Figure 5 is an enlarged cross-sectional View taken substantially along the line 5 5 of Figure l, with certain elements omitted for the sake of clearness;
Figure 6 is a View similar to Figure 1, showing a modified type of instrument by means of which the present method may be practiced;
Figure '7 is a View similar to Figure 2, showing the operative parts of the instrument of Figure 6;
Figure Sis an enlarged fragmentary View taken in the same direction as Figure 6;
Figure 9 is a cross-sectional view taken substantially along the line 9 9 of Figure 8;
Figure 10 is an enlarged fragmentary View taken from the bottom, i. e., substantially in the direction lt-l of Figure 6;
Figure l1 is an enlarged perspective view of the operative members of the instrument of Figures 1-5, illustrating its mode of use;
Figures 12, 13, and 14 are diagrammatic plan views illustrating the present mode of procedure;
Figure 15 is a view similar to Figure 11, showing the mode of operation of the instrument of Figures 6-10;
Figure 16 is a View similar to Figure 15, illustrating a further step in the present method;
Figure 17 is a View similar to Figure 11, diagrammatically illustrating a possible modification;
Figure 1s is a View similar to Figure 1'7, illustrating a possible further modification; and
Figure 19 is a view similar to Figure 17, illustrating a possible further modification.
The instrument of Figure 1 embodies the usual endoscopic tube or sheath 39, provided with the obliquely lateral fenestra 3l at the forward end, and terminating at the rear end in the collar 32 and the connection neck S3. The latter is preferably provided with a ridge or block 34 and a clamping means 35, by means of which the operative insertable portions of the instrument may be secured to the sheath 39. The neck 33 is also provided With the irrigation outlet 35 which communicates with the interior of the tube 39.
The operative insert member includes the usual connection plug 3l, which carries the forwardly extending fork 38 and pin 39 for cooperation with the block 35 and clamping means 35. The plug 3l preferably carries the electric binding post 49 which need not be insulated and which establishes an electrical connection with all the metallic parts of the instrument and all parts not specically insulated therefrom. This binding post is adapted to be connected to any suitable source of high-frequency current, as will be explained more fully hereinafter.
In the illustrated instrument, a rearwardly extending support il is rigidly secured to the plug 3l and terminates in a bearing 2.2 provided with the clamp 53, by means of which the rear end of a suitable telescope ill may be supported. This telescope is preferably of the character illustrated in United States Letters Patent No. 1,680,491, and consists of an eyep-iece 55, the electric terminal rings (for establishing suitable connection with the illuminating lamp), the forward objective il (which commands a forwardly oblique field of vision), and the illuminating lamp 48 mounted upon an attenuated tip.
Carried by the plug 3l is a forwardly extending, elongated stem 59 (Figure 5) which carries an upwardly projecting guiding tube or channel 50, a downwardly extending guiding tube or channel 5|, and lateral guiding tubes 52. The channel 50 snugly yet slidably supports and engages the body of the telescope 44, it being understood that the plug 3l is provided with a suitable bore through which this telescope slidably yet snugly extends.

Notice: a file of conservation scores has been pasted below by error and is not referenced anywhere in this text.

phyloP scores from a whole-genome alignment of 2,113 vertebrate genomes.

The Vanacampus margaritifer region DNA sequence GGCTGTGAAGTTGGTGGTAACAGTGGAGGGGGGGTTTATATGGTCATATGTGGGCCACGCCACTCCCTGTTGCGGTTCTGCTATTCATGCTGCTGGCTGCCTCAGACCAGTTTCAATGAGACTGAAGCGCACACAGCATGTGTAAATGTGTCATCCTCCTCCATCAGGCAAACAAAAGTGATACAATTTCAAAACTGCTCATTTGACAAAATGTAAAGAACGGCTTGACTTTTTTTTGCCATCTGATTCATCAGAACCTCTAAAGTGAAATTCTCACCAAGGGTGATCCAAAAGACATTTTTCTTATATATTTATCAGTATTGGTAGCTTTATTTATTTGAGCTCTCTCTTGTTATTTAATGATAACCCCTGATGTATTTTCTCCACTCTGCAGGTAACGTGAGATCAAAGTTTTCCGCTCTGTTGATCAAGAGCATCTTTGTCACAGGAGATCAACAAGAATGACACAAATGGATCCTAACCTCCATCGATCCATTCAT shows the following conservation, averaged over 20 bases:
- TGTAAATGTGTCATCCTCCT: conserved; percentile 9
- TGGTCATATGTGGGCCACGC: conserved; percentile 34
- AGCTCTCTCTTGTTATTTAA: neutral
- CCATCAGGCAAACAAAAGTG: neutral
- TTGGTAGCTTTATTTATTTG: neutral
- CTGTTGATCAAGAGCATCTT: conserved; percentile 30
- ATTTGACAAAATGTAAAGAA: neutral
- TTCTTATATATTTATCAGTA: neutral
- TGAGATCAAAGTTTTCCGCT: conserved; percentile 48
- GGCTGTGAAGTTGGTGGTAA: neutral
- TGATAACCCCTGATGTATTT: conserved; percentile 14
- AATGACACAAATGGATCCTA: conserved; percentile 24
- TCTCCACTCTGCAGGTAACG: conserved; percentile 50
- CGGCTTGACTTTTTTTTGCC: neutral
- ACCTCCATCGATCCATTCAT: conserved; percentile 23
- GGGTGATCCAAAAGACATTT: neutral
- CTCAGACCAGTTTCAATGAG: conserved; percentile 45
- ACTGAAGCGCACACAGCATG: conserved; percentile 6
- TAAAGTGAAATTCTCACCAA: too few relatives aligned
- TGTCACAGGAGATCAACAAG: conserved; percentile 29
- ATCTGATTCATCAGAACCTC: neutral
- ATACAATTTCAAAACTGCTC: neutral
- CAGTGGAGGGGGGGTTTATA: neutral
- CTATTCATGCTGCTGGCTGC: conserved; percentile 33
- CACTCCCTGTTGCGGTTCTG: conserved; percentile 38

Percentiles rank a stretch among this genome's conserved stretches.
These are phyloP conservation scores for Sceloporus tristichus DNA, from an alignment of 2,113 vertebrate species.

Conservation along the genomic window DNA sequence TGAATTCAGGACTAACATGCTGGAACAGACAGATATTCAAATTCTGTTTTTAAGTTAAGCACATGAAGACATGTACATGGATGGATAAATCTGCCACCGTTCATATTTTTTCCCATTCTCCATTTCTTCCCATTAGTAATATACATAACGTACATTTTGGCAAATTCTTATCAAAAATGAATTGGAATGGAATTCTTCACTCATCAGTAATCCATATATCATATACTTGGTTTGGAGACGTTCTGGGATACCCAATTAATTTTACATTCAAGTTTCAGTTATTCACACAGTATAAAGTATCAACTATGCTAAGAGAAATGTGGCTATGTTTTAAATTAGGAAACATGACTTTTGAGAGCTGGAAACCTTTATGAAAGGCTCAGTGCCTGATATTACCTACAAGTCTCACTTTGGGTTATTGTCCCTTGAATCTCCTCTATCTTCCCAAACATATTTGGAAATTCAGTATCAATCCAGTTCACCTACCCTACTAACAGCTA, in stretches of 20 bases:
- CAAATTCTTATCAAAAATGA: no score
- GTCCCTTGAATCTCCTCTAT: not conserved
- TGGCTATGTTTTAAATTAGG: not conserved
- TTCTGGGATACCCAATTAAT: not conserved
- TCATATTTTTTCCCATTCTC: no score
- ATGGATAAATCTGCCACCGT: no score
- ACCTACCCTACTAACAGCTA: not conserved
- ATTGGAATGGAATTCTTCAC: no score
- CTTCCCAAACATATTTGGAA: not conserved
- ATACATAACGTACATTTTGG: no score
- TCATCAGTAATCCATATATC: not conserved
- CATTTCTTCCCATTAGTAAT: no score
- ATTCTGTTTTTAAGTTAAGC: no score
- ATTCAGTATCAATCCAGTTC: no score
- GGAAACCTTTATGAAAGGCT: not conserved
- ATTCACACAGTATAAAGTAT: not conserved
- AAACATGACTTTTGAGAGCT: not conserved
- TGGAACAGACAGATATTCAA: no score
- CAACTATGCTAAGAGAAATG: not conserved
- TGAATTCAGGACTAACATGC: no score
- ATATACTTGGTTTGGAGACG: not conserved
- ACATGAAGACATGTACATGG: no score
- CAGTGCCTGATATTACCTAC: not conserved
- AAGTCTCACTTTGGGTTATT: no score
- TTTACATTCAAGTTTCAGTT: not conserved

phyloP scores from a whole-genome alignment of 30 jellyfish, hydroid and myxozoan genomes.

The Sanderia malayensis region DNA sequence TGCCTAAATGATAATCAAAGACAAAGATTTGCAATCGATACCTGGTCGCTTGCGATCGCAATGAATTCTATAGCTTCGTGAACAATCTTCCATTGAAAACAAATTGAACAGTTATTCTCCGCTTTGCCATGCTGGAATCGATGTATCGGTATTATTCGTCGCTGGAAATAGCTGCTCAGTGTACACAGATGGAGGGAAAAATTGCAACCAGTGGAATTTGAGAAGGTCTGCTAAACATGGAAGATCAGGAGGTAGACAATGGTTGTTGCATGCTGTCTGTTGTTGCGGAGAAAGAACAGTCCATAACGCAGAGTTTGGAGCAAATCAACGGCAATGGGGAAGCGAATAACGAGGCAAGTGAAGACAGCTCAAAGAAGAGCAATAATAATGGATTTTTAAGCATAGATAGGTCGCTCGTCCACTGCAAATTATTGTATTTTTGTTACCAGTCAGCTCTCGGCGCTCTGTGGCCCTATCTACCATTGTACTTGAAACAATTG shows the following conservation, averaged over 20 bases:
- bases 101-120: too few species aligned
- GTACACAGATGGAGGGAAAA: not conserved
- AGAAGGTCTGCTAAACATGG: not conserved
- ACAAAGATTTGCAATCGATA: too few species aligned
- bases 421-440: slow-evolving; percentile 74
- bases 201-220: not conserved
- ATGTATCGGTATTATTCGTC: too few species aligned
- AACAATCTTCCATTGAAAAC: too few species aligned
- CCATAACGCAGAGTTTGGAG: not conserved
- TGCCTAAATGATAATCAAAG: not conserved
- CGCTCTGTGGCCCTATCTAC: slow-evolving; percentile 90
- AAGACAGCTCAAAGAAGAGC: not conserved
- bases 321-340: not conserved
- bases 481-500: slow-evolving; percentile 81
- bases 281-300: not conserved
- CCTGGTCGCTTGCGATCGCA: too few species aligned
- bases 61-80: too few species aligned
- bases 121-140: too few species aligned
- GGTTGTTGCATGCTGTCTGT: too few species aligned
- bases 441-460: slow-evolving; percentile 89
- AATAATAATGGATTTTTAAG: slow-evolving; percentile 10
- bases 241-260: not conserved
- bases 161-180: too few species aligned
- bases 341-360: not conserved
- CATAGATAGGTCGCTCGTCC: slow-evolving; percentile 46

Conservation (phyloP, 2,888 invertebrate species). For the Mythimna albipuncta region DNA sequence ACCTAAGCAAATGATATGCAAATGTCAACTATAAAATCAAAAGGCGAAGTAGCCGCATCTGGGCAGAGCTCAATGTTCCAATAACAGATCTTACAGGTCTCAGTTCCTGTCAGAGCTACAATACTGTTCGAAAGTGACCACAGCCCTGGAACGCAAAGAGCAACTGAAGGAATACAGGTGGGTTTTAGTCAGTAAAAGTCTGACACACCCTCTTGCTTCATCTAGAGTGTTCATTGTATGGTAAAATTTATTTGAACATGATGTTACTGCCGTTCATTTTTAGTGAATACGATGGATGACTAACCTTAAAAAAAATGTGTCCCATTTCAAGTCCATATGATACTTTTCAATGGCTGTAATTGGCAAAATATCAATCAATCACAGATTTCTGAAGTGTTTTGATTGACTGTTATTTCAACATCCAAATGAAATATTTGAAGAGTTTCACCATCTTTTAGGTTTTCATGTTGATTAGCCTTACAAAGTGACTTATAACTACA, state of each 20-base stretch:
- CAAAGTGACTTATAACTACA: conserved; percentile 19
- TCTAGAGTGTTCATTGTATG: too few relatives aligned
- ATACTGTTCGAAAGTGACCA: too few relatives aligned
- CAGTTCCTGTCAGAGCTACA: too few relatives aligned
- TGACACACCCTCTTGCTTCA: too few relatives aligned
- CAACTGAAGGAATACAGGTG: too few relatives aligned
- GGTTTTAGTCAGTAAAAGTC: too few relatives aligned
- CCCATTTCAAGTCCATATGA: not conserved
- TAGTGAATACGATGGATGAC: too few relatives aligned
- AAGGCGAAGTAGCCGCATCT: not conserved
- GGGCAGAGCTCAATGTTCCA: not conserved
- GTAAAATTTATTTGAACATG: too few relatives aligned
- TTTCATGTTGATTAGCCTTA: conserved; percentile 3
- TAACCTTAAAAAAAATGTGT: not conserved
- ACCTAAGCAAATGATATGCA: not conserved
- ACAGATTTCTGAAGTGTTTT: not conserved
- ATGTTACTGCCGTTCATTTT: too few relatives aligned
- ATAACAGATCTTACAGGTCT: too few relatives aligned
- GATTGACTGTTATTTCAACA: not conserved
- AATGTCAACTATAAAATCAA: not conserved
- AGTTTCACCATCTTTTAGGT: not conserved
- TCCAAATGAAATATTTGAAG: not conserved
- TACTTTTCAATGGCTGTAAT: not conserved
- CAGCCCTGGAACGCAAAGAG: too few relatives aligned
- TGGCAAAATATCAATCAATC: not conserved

Carried at the forward end of the stem 9 is the rigid and immovable clamping jaw 53 which is substantially U-shaped, as illustrated most clearly in Figures 2 and 11, and which is preferably provided with teeth 54. The axis of the U, it will be observed, lies substantially in alignment with the axis of the stem 49..
A complementary jaw 55 is pivotally associated with the jaw 54 at the rear points 56, it being understood that the jaw 55 is similarly U- shaped, and that the reference numeral 56 is intended to apply to both points of pivotal connection, there being a pivot point of this character in association with each pair of adjacent arms of the U-shaped jaws. The jaw 55 is preferably provided with teeth 5l, and it is so mounted in association with the fixed jaw 53 that when a member, such as the adhesion band 58 of Figure 1l, is positioned between the jaws, the two jaws will lie substantially parallel to each other.
The movable jaw 55 is adapted to be swung between the full-line position and the dot-anddash line position of Figures 1 and 4 by means of a control mechanism which may, for example, consist of two rearwardly extending control rods 59, extending rearwardly through the guide tubes 52. rEhe forward end of each guide rod 59 is pivotally connected, as at 59, to th-e corresponding arm of the jaw 55, so that axial reoiprocation of the rods 59 will pivot the jaw 55 around the pivots 55 and thereby move it in the manner hereinbefore referred to and clearly illustrated in Figures 1 and 4.
The rods 59 are preferably controlled by a scissors-like control member 6I mounted at the rear end of the instrument, one of the handles being rigidly secured, as at 62, to the bottom oi the plug Sl, and the other handle being pivotally mounted, as at 63, to the xed handle, so as to be movable into and out of the full-line and dotand-dash line positions of Figure 1. The free end of the movable handle is forked, as at B4, and each prong of this fork engages with one of the rods 59, as, for example, by means of set screws 55, as illustrated most clearly in Figure 3.
From the description given, it will be obvious Vthat by bringing the handles of the mechanism 5l toward each other, the jaws 53 and 55 will be moved into closed relationship; and by spreading the handles, the rods 59 will be retracted and will thereby accomplish an opening of the jaws.